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04/05/2018 11:07 EDT | Updated 04/05/2018 11:09 EDT

How A Couple Splits Up Dishwashing Duties Can Affect The Quality Of The Relationship

Especially for women.

Look, we get it. Not everyone likes doing the dishes. Even if we're lucky enough to own a dishwasher to do the work for us, there are still times when we have to manually clean some items. And that sucks.

But, if you're a woman in a relationship who's finding herself doing the bulk of the dishwashing, you might be in worse shape than single women.

According to a new report published in the Council on Contemporary Families, as of 2006, women reported that the household chore that made the biggest difference in their satisfaction with their relationship was dishwashing. Specifically, the report noted that women who took on the bulk of the dishwashing reported "significantly more relationship discord, lower relationship satisfaction, and less sexual satisfaction than women who split the dishes with their partner."

However, if dishwashing was split evenly between partners, women reported higher levels of satisfaction in their relationship.

But it's not just dishwashing that can cause discontent in a relationship. Other household chores, such as doing the laundry, the shopping, and the cleaning, can also make a difference depending on how it's split up between romantic partners. When it comes down to it, when one partner takes on more of the load, there's going to be strife, which can be damaging to a relationship over time.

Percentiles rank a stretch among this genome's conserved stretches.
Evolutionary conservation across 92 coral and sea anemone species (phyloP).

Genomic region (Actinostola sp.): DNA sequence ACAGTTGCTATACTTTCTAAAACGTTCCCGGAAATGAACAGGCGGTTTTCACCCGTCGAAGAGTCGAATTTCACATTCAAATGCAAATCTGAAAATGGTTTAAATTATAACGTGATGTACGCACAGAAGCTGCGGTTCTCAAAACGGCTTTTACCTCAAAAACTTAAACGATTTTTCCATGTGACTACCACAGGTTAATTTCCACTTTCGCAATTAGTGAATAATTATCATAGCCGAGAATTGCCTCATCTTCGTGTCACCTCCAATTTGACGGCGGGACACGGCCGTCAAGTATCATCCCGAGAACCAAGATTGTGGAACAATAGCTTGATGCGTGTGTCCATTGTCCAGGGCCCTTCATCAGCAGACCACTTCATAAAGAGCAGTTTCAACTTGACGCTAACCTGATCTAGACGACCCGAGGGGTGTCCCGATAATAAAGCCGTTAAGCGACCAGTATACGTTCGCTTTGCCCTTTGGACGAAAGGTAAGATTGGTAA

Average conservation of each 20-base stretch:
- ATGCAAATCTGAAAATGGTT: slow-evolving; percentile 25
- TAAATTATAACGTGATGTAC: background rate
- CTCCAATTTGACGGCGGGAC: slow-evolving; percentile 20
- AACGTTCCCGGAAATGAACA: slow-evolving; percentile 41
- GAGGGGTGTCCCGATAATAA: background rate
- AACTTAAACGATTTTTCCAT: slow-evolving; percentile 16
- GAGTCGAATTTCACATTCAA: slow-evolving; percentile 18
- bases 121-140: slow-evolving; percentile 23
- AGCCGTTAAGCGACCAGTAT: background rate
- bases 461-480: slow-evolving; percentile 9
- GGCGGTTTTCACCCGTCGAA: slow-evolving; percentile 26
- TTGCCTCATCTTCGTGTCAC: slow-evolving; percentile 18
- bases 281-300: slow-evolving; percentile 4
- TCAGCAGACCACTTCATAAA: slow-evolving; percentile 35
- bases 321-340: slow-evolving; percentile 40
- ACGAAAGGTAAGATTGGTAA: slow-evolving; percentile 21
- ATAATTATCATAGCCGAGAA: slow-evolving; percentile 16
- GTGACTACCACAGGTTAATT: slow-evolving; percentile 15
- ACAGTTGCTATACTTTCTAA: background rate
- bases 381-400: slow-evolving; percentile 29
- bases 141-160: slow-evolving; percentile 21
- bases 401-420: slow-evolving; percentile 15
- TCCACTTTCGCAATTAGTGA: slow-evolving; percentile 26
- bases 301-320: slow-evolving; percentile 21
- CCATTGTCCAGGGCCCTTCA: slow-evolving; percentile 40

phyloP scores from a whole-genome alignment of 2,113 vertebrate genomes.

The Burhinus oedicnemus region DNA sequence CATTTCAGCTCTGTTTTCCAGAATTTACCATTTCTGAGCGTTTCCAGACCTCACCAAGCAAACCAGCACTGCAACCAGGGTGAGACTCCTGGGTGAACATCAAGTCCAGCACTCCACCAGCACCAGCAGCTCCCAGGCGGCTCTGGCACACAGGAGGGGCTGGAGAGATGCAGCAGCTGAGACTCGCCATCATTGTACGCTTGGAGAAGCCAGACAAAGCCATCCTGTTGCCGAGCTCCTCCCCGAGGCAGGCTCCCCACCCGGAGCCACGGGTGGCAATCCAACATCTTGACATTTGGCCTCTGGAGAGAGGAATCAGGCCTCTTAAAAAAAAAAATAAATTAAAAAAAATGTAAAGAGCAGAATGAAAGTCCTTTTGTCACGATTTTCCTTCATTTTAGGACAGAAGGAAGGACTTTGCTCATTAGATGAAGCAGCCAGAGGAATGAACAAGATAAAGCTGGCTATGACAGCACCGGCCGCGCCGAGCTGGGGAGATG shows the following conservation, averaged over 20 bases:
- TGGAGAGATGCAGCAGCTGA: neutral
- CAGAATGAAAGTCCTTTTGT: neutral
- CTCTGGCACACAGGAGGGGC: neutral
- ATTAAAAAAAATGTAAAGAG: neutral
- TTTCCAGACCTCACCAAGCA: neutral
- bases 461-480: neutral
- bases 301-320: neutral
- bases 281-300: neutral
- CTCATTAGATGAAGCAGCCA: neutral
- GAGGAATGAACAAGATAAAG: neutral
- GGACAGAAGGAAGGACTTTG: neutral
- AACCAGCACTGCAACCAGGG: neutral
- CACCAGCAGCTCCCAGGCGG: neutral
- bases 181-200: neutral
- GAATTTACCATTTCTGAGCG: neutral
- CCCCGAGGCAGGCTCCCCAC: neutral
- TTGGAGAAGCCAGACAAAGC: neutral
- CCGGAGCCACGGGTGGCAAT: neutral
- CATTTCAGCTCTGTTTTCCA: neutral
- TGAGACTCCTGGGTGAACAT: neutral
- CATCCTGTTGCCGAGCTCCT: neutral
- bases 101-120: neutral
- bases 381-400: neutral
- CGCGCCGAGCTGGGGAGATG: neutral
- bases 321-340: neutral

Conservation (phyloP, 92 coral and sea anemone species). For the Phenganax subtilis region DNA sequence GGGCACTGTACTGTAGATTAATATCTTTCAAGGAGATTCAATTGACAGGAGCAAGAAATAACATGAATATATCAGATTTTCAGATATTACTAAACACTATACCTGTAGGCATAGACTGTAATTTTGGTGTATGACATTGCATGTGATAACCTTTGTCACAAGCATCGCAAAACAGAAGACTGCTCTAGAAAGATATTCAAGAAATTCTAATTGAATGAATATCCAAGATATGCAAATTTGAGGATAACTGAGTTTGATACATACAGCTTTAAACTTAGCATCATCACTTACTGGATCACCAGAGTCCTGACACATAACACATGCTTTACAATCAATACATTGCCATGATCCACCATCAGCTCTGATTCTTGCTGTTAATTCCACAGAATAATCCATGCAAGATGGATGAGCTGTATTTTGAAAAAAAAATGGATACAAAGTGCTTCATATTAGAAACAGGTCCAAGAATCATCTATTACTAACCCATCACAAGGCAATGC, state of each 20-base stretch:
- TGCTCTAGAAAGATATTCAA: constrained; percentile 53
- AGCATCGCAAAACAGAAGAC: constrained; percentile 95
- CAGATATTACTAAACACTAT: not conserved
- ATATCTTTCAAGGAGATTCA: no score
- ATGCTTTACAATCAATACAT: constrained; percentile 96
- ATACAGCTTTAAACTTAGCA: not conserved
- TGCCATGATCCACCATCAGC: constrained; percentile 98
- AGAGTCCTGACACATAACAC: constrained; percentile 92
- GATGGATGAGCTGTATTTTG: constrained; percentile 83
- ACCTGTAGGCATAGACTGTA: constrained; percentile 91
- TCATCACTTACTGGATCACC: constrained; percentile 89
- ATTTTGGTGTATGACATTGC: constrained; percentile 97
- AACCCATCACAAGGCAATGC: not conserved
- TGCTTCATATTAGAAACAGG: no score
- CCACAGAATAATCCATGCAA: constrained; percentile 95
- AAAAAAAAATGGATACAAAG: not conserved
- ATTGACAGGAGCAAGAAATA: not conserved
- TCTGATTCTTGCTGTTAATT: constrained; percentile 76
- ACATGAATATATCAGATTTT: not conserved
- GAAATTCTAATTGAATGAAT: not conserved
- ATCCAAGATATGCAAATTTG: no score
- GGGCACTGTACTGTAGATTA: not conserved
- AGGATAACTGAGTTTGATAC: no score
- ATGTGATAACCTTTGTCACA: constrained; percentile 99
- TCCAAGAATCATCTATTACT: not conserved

"It seems individuals and couples take stock of their arrangements in comparison to those around them, and those assessments of relative advantage or disadvantage come to shape their feelings about their arrangements and their relationships overall," noted the report's author, Daniel Carlson, an assistant professor of family, health, and policy in the Department of Family and Consumer Studies at the University of Utah.

"This suggests that as the sharing of other tasks becomes more common, the benefits of sharing — and the costs of not sharing — increase."

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Carlson noted that his and his colleagues' research, which will be published later this month in the Socius journal, also found that by 2006, the proportion of couples splitting up household chores had increased significantly since the 1990s.

Couples who split cleaning had doubled to 22 per cent; shared laundry duties increased to 21 per cent (it was 9 per cent in the '90s); and shared cooking had risen to 21 per cent from 13 per cent, while shared dishwashing increased to 29 per cent from 16 per cent.

Shopping, as of 2006, remains the most frequently shared task. (Makes sense — we all want to grab favourite treats.)

Previous research has suggested that when married couples feel that the division of household labour is fair, they experience increased sexual satisfaction.

"Feelings of unfairness in housework and other aspects of your marriage can be corrosive to the relationship," Anne Barrett, director of Florida State University's Pepper Institute on Aging and Public Policy, noted in a recent study published in the journal Social Forces.

"When the housework arrangement is unfair to women, it reduced — on a scale of zero to 10 points — by almost a point on average the sexual satisfaction scores for both women and men," Barrett added.

And a 2016 study published in The Journal of Marriage and Family also noted that sharing tasks increased a couple's desire for each other.

"Love used to be seen as the attraction of opposites, and each partner in a marriage specialized in a unique set of skills, resources, and emotions that, it was believed, the other gender lacked. Today, love is based on shared interests, activities, and emotions. Where difference was once the basis of desire, equality is increasingly becoming erotic," noted historian Stephanie Coontz, as reported by the Council on Contemporary Families.

So there you have it, folks. Couples that do the dishes together, stay together!